Skeleton art in Skeleton Park

Union Gallery

Art show exhibits paintings, jewellery and ceramics

Artist Sherri Nelson (right) stands with her daughter at the Skeleton Park Art Festival. Nelson says her art is inspired by death.
Artist Sherri Nelson (right) stands with her daughter at the Skeleton Park Art Festival. Nelson says her art is inspired by death.
Photo: 
The cloaked victim on the surgical table in Modern Medicine represents Sherri Nelson’s belief that doctors don’t view patients as real people.
The cloaked victim on the surgical table in Modern Medicine represents Sherri Nelson’s belief that doctors don’t view patients as real people.
Photo: 

Death doesn’t necessarily have to be a taboo subject — sometimes it can be rejoiced.

When I first saw the work of artist Sherri Nelson, I found out that she drew most of her inspiration from the “Day of the Dead”, an annual Mexican holiday celebrated around the world that honours the dead.

“I like the idea of portraying death in a positive light,” she told me. “Death is so negative in North America, but it’s an inevitability, so why not celebrate it?”

Sherri showed her work at the annual Skeleton Park Art Show, which took place on Saturday alongside its bigger artistic sister — The Skeleton Park Music Festival.

The music started late, and I was left listening to the voices of artists and onlookers as they discussed, admired and bargained for different pieces of art.

I walked up to Sherri as she chatted with the neighbouring vendor — a thin, elderly woman who sells used Roxy and Joe Fresh t-shirts for twice the price. Their conversation ended, and I moved in.

“I’ve always been rather twisted,” she commented. “I’ve always liked to paint stuff that was a little out of the ordinary, stuff that puts people on their edge.”

Sherri, who graduated from Queen’s in 2003, said her degree in Women’s Studies got her interested in alternative history.

“From that I became interested in other cultures and their traditions which lead me to become interested in the “Day of the Dead” style art,” she said.

“It’s the story of poor and disenfranchised people and the fact they view something we’re so terrified of as being happy and celebratory, it’s inspiring.”

Bright colours set the background for eerie skeletal figures dressed in party attire — portraits which blended life and death. The skeletons, figures of death, were celebrating, relishing in the merriment of life.

In the midst of the looming oak trees of Skeleton Park stood rows of white pitched tents where artists were putting their work on exhibition. People were scattered across the spotted, dewy grass and their voices echoed and reverberated off the trees.

It seemed fitting that Sherri’s work was displayed at Skeleton Park, a park known to be the resting place of hundreds of bodies below its serene setting of lush grass.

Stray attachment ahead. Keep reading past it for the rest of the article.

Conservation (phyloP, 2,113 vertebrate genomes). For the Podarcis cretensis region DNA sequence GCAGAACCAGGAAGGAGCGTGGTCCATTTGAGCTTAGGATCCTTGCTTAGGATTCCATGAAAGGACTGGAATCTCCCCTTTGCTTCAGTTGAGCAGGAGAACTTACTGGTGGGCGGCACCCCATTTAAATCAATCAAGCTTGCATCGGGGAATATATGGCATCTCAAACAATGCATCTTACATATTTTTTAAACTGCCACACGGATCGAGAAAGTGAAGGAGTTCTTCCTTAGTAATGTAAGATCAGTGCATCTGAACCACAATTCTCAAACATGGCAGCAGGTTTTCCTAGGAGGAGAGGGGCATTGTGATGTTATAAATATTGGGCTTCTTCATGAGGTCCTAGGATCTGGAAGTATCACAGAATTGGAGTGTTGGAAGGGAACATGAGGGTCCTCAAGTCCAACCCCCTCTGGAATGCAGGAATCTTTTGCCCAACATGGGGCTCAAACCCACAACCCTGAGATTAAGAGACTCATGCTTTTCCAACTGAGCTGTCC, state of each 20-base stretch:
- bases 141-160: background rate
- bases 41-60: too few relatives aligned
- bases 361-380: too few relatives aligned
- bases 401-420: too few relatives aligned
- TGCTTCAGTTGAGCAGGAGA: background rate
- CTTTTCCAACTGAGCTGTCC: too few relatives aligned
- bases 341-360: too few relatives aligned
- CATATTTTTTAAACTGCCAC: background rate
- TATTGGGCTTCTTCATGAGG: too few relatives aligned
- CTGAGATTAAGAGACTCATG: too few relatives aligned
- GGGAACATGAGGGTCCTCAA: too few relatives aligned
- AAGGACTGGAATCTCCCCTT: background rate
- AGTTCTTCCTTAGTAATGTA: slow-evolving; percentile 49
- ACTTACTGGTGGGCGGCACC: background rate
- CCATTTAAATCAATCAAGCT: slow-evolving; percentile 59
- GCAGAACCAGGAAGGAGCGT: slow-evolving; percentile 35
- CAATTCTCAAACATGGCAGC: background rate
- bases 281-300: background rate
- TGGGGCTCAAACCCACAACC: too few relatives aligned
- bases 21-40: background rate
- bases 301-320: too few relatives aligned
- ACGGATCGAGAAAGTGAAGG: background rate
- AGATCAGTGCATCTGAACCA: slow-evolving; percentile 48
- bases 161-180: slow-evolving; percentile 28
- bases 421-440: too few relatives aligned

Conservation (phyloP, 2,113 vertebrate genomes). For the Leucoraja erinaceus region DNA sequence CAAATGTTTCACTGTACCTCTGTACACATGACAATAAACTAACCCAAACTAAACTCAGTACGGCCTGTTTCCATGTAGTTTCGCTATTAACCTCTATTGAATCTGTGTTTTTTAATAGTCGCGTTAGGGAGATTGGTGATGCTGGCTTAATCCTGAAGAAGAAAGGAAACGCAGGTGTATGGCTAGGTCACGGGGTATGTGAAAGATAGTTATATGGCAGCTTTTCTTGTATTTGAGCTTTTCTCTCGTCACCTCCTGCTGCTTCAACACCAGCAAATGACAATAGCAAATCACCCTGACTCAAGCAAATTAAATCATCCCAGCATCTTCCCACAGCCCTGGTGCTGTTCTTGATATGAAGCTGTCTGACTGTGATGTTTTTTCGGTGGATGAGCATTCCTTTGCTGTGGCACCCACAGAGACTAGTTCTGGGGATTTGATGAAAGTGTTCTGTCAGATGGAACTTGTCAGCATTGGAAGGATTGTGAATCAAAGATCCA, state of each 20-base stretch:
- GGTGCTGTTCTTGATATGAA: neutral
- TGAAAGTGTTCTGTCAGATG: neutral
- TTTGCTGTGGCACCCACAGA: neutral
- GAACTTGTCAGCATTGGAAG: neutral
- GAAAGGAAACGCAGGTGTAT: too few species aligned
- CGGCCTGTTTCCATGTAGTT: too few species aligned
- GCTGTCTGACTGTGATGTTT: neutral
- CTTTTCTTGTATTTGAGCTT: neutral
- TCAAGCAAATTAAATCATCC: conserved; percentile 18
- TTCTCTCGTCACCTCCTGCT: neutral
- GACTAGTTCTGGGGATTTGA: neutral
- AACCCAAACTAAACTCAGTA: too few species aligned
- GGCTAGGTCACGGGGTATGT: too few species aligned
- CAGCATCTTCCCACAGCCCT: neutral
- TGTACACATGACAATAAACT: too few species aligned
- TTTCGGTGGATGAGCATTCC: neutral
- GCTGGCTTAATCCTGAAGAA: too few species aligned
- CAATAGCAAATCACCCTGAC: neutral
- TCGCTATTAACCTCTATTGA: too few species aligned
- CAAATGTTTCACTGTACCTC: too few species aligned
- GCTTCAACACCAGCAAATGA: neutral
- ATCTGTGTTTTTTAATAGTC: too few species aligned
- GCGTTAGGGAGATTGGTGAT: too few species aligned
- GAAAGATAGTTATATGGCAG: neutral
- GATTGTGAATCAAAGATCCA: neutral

All fifteen of her portraits hung consecutively in a line from the back wall of the tent. Much like the grass beneath her, the vivid depiction of life stood in complete contrast to the haunting skeletal figures, complemented by the barren, lifeless dirt.

Not all of Sherri’s portraits derive their inspiration from the “Day of the Dead”.

One work in particular portrays three skeletons dressed in hospital gowns peering over a cloaked body on an examining table. It is meant to protest against the Canadian medical system. The piece is entitled Modern Medicine.

“I painted it after I found out someone I was close to passed away as a result of a medical procedure,” she said. “It wasn’t done in a proper way, and this painting depicts our medical system and our doctors as soulless figures of death who treat us like we’re not people.”

The Saturday art show was juried with a panel of judges consisting of two artists, one art professional and one community member.

Festival organizer Greg Tilson said the Skeleton Park Art Show usually sees between 30 to 40 artists and artisans come to exhibit their art during the free show.

“It’s a really affordable way for artisans to present to the neighbourhood and the community,” he said.

Tilson added that submissions to the art show can range from all different kinds of artwork like paintings, jewellery and ceramics.

Tilson added that keeping the festival local is a priority for the organization team.

“We try to select a group of artists that reflect the community and reflect the different kinds of art being made there,” he said. “Every year we feature local artisans and local musicians. It’s always been a collaboration.”

— With files from Savoula Stylianou

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